1. Heat oven to 400. Peel and slice squash, toss with a few glugs of olive oil, arrange in a single layer, and sprinkle with salt. Lop off the end of the garlic so the cloves are exposed (no need to peel them), drizzle with oil, and wrap in foil. Bake for 40 minutes.

2. Meanwhile, make your dough. Let it rise on top of your warm oven while the veggies roast. When it’s doubled in size (about an hour), divide into eight balls.

3. Mash the roasted garlic (squeeze from the bottom and it’ll ooze right out) into the ricotta. Add the sage, a healthy pinch of salt, and cracked black pepper to taste. I added five cracks per calzone. Say crack again. Crack.

4. Grease two baking sheets lightly with olive oil, and sprinkle with cornmeal. Pat dough balls into 4×8″ ovals (four should fit on each sheet). On one half of each oval, layer a tablespoon of the ricotta mixture, a few slices of squash, another blob of ricotta, and more squash. Fold the unloaded halves over and press edges firmly to close.

5. Rub sealed dough balls with olive oil. Bake at 450 for 20 minutes, or until golden brown. Eat and feel dignified.

Hazelnut Pizza Dough

1 cup warm water (110 degrees. Think bathwater, not tea water. Would you give it to a baby?)
2 1/4 teaspoons (1 packet) active dry yeast
2 tablespoons olive oil
2 1/2 cups all-purpose flour, plus more for kneading
Heaping 1/2 cup hazelnuts, toasted and cooled
1 ½ teaspoons salt

1. In a small bowl, combine water and yeast. Stir and set aside. If it doesn’t look foamy and rebellious in 10 minutes, start over.

2. Pulse hazelnuts in a blender or food processor until finely ground. A few nubs are fine, but it should be mostly sandy in texture. If you get to the nut butter stage, start over. (And put that ish on some toast tomorrow morning.)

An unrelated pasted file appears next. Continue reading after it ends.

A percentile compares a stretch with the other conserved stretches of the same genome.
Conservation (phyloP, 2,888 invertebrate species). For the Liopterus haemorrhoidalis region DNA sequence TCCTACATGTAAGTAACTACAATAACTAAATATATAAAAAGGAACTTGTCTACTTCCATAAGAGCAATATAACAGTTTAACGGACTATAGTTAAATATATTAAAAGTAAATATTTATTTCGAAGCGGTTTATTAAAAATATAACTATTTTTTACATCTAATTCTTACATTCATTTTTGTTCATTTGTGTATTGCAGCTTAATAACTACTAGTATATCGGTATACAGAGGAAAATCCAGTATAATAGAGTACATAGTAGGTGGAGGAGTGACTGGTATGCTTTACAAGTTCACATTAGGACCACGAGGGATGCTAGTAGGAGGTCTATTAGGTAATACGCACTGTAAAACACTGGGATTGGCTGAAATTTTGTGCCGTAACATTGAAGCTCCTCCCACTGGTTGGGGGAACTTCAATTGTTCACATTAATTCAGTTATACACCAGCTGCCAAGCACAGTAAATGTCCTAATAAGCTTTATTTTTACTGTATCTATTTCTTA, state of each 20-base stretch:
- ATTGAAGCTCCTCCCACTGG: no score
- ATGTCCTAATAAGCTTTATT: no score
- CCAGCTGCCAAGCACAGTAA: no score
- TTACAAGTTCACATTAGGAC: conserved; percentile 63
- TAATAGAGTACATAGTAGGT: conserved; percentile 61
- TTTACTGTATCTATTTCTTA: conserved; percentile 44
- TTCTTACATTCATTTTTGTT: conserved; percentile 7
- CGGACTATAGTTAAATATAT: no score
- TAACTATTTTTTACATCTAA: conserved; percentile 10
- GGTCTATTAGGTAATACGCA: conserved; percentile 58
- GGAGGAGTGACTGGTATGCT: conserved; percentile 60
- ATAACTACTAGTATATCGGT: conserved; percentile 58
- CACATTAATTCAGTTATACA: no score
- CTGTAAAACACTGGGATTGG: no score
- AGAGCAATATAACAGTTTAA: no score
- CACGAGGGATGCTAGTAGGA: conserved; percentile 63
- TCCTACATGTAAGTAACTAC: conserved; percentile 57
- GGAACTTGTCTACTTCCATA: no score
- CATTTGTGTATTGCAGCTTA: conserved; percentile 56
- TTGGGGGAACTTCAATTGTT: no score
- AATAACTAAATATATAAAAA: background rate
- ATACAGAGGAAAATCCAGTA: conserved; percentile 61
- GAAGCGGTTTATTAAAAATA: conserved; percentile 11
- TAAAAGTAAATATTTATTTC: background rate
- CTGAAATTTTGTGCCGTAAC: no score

3. In a large bowl, whisk flour, ground hazelnuts and salt. Pour yeast mixture and olive oil over top, and stir until a dough forms. At this point, knead on a floured surface, or do what I do and push it around in the bowl, adding flour until it Feels Like Pizza Dough. Very technical term. You should mess with it for a good 5-8 minutes, and you’ll probably add another 1/4 cup of flour.

And you know what? If you wanted to halve the filling, I bet leftover hazelnut dough would make a killer s’mores calzone. Just do yourself a favor and don’t eat dinner first. It’s the adult thing to do.

Roll with the parsnips.

You may recall my sordid affair with a guy named Joe. At the height of my lust, I’d have walked 20 blocks out of my way just to see him for five minutes. Only now, nearly six months past our expiration date, can I see how strange and lopsided our relationship was.

I’d have been glad to get in and get out, but Joe wouldn’t let me off that easy. Every tryst was an ordeal that would monopolize my day. He’d force me to come at weird hours — early Saturday morning, say, or late Tuesday night. I showed up one Friday evening after work, and he made me wait outside. He was “at capacity.” Whatever that means.